After our opening bid, we are immediately countered by the bidding couple on the fence. After a spate of bids going up in $10,000s, the property is announced on the market at $1,550,000. Things are steaming along as we hit station $1,600,000, and then $1,700,000 in quick time.

Looking around as I am bidding, I look for other snipers who may take us down. Couples are talking, but this is going too quick for them. They want to bid, but they can’t get on. I’m thinking: keep it going Mal with strength – this home has interest. There’s another buyers’ advocate, Jenni Wright across from me. She is just staring, she is saying nothing until bidding hits the $1,700,000s, and then she turns to her clients. It flashes through my mind, that may have been her lot, which is fair enough.

We approach bidding station $1,800,000 in rapid time, still with the original and only bidding couple on the fence and they haven’t winced. In fact, they are smiling at each other. Mmmm – I think. I’ll up the ante with an up-bid. They bid straight back, and now we are over $1,800,000. Ah ha, at $1,830,000 there is a hesitation from them. They look at each other. There is some stress. I think, let’s slow it a tad, and see if they can stress themselves some more. Nope, they still keep going, and in fact he is now looking pretty dogged and determined.

We are now past $1,870,000 and this is getting hairy. I’m thinking, you have your instructions Mal, keep bidding strongly, make a statement to the bidder and keep others from entering. It’s now over station $1,900,000 and it’s time to stop to allow this other party to think “what the hell they are doing?”

Uh oh – he ain’t stopping. Ok, it’s time to take our bat and ball and go home. Geez, I think, our clients have been incredibly unlucky on this one, but sometimes you have to accept good medicine tastes bad and move on – no matter how much you don’t want to.

When the property is knocked down at $1,990,000, a hush comes over the crowd. This has been a momentous battle. I walk over and shake the hand of the winning bidder. Well done sir – too good. Then me and my Scottish suit pirouette about-face and I’m off to my next engagement.

Guy, from our office, stays at the auction and we both briefly talk on the phone to our client about disappointment:  You gave it your best shot, we say, and you will have no regrets come Monday – that was enough.

Then, ten minutes into my journey I get a call on my mobile.

Mal, Guy here – they’ve done a runner. The winning bidders have left.

I ask Guy to take our clients away from the auction scene and to put the agent, Will, on the phone. Will gives it to me straight up.

They’ve come inside, and had an argument. They said they will take any legal consequences and they’ve walked out – what do you want to do?

I say, I’m turning around Will – see you in 10 minutes

I make four phone calls.

The first is a conference call to fellow co-workers Architect Adam and Gina for their opinions and to tell Adam he may have to cover for me at an auction I have in two hours.

The second is a call to Phil de Fegely, we think the best auction trainer in this state, who also trains our advocates to compete against auctioneers.

Then I ring Michael Pharr, a pre-eminent property lawyer who knows the ins and outs of all things property.

And then finally, I ring our clients.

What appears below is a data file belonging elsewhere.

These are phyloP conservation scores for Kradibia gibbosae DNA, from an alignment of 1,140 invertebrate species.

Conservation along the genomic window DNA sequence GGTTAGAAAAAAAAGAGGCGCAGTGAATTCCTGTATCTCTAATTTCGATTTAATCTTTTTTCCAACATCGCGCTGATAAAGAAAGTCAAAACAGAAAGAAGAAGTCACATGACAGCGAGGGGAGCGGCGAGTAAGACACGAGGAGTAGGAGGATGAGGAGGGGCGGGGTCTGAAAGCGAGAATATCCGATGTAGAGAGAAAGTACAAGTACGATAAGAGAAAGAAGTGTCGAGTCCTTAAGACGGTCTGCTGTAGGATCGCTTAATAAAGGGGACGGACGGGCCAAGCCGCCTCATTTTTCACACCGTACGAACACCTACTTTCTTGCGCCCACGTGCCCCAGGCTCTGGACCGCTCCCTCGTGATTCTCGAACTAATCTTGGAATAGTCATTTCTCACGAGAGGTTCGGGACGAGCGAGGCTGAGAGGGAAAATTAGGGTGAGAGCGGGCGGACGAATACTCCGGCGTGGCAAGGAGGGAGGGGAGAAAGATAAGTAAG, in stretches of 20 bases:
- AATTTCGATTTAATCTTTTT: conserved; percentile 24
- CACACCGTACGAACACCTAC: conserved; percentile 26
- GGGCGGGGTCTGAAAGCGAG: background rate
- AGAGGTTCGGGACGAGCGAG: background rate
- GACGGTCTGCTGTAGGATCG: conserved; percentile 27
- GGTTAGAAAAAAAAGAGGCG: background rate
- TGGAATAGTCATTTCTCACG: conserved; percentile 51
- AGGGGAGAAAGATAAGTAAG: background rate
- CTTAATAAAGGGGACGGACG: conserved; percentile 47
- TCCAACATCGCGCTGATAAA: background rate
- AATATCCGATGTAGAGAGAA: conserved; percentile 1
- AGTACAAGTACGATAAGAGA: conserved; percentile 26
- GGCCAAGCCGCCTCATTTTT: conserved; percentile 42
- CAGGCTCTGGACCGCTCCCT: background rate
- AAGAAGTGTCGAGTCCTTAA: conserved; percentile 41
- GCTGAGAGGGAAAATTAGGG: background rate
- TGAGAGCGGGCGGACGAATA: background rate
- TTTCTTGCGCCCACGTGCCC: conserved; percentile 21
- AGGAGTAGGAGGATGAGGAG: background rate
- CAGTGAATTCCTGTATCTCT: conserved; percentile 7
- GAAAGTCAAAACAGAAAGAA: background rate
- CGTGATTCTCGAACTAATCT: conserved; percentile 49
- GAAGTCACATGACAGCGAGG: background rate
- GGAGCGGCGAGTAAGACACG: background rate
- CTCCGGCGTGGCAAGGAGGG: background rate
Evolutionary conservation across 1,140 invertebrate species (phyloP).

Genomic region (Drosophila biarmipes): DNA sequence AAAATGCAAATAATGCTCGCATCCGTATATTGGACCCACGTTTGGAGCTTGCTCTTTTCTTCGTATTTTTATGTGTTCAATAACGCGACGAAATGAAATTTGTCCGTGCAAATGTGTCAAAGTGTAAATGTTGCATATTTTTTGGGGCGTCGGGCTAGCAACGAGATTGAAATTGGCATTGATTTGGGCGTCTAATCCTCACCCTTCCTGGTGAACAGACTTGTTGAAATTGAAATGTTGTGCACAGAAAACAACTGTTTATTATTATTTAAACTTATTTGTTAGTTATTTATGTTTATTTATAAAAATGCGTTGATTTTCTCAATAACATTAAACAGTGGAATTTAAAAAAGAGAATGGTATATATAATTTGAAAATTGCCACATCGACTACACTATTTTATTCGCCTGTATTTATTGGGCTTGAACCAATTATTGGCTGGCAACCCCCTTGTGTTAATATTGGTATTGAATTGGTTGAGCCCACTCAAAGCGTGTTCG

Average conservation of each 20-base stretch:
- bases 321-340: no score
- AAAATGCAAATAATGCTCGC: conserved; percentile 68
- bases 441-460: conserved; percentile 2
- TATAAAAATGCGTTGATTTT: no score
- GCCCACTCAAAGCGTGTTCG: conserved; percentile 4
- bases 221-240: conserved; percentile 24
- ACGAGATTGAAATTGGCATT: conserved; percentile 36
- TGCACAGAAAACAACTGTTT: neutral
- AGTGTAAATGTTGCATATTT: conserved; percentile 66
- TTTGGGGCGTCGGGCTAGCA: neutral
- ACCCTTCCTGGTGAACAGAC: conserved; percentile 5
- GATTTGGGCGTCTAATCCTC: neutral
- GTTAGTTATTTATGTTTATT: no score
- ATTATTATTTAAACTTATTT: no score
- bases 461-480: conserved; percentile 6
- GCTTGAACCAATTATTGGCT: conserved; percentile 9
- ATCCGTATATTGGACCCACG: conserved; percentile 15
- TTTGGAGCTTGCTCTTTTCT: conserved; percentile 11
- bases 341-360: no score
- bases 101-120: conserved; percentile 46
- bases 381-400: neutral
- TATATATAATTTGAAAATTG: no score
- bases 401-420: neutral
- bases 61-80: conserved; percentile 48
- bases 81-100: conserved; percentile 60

Back at the scene of the ‘crime’, I am briefed in detail by Guy and then we speak to Jenni Wright, a competing advocate from Domain, who has also remained behind. She is with her client. We asked her if she wants another auction, she smiles and says, Why Mal? So your client can beat my clients a second time? No I want to buy this home Mal and that’s what I’m trying to do.

Will Walton comes over and calls Guy and myself in. He asks, Mal, what’s your position?

He gives me nothing – as you would expect. I say: I hope you are not expecting $1,980,000, and tell him that we need to consult our client.

Our clients tell us they still want to buy. We lay out a couple of facts to them:

  1. There were only two bidders, which means we really won’t know if we are $40,000 or $400,000 above the next potential bidder – an invidious position those “runners” have put our clients in.
  2. Across the road stands another buyer, with advocate, ready to buy. We have to place a number on where we feel they are at, and then we have to beat that.

To their great credit, our clients give us clear instructions under immense pressure and while still on an incredible adrenaline-filled rollercoaster. This was a real risk v reward situation – almost a ‘let’s play chicken’ scenario for all parties.

We return inside and after some pretty tough argy-bargy, we strike a contract, but it’s a different number to the auction result. This time both parties carry though on their commitments and sign the contract. We feel sorry for the vendor, who ended up ‘losing’ money on the original unfulfilled contract.

This is one of hundreds of auction stories we could write every year – they are interesting events.

We’d like to acknowledge the selling agents Will Walton and Peter Perrignon of Hocking Stuart, who at all times in this matter acted professionally and represented their client well under pressure. We also acknowledge Jenni Wright, a competing buyer advocate from Domain, who was a strong representative for her client, as she always is, and while she was a tough cookie in this situation acted appropriately and professionally in trying to secure this home for her client.

Thanks to Guy Angwin in our office, who kept his head post auction, saw something was wrong and quickly called me back to the auction. Also thanks to Phil de Fegely, Michael Pharr and the legal adviser at the Peter Lowenstern for their timely counsel.

Thanks to our clients, who wish to remain anonymous, for giving us permission to run this article in the public interest.

And finally we urge the Victorian government to review the 1958 Instruments Act based on antiquated 17th Century English law with regards to under the hammer auction contracts and the lack of accountability should a vendor or winning buyer renege prior to signing.